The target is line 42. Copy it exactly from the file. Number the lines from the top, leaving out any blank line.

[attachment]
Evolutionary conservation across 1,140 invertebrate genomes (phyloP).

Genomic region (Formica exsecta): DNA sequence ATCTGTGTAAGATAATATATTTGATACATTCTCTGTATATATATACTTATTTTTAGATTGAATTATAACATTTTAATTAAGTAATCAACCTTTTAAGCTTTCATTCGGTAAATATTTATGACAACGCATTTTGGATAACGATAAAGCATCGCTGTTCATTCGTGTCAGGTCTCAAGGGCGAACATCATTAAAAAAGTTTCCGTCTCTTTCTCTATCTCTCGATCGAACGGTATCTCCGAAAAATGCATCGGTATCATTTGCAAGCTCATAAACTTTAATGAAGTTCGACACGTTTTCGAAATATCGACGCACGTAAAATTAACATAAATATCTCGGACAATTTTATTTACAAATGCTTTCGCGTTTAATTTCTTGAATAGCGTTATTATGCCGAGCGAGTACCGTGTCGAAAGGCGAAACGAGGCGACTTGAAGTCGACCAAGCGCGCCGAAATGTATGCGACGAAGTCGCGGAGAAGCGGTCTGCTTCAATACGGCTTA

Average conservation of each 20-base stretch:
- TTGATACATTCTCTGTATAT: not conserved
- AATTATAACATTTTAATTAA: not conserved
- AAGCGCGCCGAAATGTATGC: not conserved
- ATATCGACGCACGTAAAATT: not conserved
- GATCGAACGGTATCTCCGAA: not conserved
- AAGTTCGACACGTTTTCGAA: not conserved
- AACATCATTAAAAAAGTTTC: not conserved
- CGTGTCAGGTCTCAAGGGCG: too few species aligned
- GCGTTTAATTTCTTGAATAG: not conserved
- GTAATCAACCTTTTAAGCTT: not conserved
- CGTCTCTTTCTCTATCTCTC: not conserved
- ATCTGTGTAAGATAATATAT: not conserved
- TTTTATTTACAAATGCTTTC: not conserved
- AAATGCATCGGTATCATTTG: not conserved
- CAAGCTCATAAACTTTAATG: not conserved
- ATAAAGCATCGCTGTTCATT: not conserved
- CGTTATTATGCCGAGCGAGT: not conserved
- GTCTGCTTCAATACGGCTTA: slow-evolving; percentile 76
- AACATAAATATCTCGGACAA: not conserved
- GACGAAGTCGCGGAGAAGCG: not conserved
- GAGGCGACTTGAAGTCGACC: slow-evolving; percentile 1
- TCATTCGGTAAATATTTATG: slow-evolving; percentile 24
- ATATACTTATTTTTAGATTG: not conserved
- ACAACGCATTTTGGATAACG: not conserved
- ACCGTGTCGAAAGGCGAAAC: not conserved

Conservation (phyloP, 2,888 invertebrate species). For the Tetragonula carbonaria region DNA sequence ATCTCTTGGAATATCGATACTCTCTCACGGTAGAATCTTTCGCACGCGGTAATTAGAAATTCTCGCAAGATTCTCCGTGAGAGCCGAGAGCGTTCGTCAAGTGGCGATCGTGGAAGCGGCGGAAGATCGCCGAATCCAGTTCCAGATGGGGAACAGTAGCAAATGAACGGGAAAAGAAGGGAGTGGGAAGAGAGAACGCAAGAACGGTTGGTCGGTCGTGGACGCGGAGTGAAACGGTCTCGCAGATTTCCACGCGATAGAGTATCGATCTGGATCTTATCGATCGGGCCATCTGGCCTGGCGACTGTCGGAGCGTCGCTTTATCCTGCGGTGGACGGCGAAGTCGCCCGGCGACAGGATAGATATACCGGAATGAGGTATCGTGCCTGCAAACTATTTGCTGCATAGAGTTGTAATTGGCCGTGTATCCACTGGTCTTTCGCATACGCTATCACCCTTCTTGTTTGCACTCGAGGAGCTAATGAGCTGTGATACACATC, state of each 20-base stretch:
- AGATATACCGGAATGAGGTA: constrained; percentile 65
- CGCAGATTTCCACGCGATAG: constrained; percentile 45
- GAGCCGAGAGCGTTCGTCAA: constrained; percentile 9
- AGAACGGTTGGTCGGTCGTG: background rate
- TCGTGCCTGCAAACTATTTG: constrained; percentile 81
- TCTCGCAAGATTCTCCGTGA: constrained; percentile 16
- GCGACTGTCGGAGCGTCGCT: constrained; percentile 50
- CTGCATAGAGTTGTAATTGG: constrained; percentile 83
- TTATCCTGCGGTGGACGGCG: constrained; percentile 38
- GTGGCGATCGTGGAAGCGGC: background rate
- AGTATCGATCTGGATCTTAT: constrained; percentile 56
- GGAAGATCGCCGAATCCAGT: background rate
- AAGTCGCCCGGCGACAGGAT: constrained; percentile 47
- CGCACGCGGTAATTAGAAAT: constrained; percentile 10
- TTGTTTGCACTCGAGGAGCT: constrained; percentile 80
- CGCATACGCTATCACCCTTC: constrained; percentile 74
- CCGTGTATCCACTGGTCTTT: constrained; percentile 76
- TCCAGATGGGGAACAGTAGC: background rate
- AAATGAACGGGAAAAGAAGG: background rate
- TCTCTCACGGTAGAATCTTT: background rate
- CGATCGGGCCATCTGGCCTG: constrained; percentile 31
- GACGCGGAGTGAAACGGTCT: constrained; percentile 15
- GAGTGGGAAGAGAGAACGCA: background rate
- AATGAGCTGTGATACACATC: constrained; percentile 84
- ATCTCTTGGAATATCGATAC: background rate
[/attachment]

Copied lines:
- AAGTCGCCCGGCGACAGGAT: constrained; percentile 47